This Elan Challanger was probably one of the last computers made by Leanord before the company was bought by Siemens in 1989.
It is a standard AT compatible system. Although the hardware design was similar to some Bull Micral PC series: a passive backplane on which are connected several system boards, The Elan was developped fully by Leanord's design team, based in Haubourdin near Lille city.
Two utility programs delivered along with MS-DOS allowed to switch the CPU speed between 8.77 and 12 MHz, replacing the hardware "Turbo" switch, and to modify the ROM BIOS.
The colour version supports the EGA graphics standard but allows only 4 colours to be displayed simultanously.
The machine didn't meet a large success, apart from some French public services, and the French Department of Education where it was used in schools as a server for small networks called Nano-Réseau.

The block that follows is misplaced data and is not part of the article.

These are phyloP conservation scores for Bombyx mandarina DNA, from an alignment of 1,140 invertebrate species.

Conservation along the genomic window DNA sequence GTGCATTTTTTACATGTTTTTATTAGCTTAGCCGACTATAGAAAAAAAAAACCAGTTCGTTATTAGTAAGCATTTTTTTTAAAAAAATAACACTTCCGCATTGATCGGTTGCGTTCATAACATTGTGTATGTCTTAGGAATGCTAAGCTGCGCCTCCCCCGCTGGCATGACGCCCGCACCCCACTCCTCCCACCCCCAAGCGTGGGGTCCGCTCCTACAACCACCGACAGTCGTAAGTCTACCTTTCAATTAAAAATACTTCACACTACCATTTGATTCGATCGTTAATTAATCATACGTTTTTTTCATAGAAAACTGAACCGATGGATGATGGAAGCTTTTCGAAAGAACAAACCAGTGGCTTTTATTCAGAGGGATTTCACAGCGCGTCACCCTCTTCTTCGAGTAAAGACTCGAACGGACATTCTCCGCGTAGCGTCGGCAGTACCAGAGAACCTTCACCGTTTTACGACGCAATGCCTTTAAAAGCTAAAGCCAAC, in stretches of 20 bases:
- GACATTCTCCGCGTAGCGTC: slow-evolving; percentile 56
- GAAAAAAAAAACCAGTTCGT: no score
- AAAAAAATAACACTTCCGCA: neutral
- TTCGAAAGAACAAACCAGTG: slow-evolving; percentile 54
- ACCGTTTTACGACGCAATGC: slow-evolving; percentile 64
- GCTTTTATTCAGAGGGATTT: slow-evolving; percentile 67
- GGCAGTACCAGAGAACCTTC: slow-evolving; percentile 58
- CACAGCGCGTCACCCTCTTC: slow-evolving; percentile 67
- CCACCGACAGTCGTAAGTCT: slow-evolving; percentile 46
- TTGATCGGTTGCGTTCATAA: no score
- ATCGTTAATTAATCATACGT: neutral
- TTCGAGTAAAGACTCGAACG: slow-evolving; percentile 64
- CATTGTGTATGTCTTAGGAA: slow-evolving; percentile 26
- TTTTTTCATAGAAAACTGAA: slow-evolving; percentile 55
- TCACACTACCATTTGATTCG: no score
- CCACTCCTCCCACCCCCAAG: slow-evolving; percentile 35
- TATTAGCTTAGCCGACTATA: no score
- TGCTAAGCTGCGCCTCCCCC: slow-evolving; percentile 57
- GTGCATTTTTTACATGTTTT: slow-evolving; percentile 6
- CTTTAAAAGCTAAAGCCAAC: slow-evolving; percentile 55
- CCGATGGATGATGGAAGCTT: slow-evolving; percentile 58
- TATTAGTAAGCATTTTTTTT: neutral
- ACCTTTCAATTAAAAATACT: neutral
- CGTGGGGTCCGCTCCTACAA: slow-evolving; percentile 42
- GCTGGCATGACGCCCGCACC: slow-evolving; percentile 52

Jacques Daniere was project leader on the Elan:
I was project leader (and accessory marketing boss) on the Elan at Leanord. The Elan was not conceived in cooperation with Bull in any way ( which was one of our main competitors). The Elan's team was also responsible for the programming of the BIOS and electronics within. The team also realized the nano network in collaboration with the Lille university. The Elan brand started in 1985 with one 8088, then the 286, and the first 386 in Europe, way ahead of Bull, Goupil, Tulip and others, presented at the SICOB'86.
Originally the BIOS at Leanord was developped by the same French team, responsible for the Olympia BIOS, Normerel(oplit) BIOS, Matra's MAX20 BIOS : the Didier Martinot team (3S company located at Montrouge).
Elan's in Czech Republic, by Martin Vlk:
We had a school network of about 10 Leanord Elan computers. It was around 1990 when I was in secondary shool.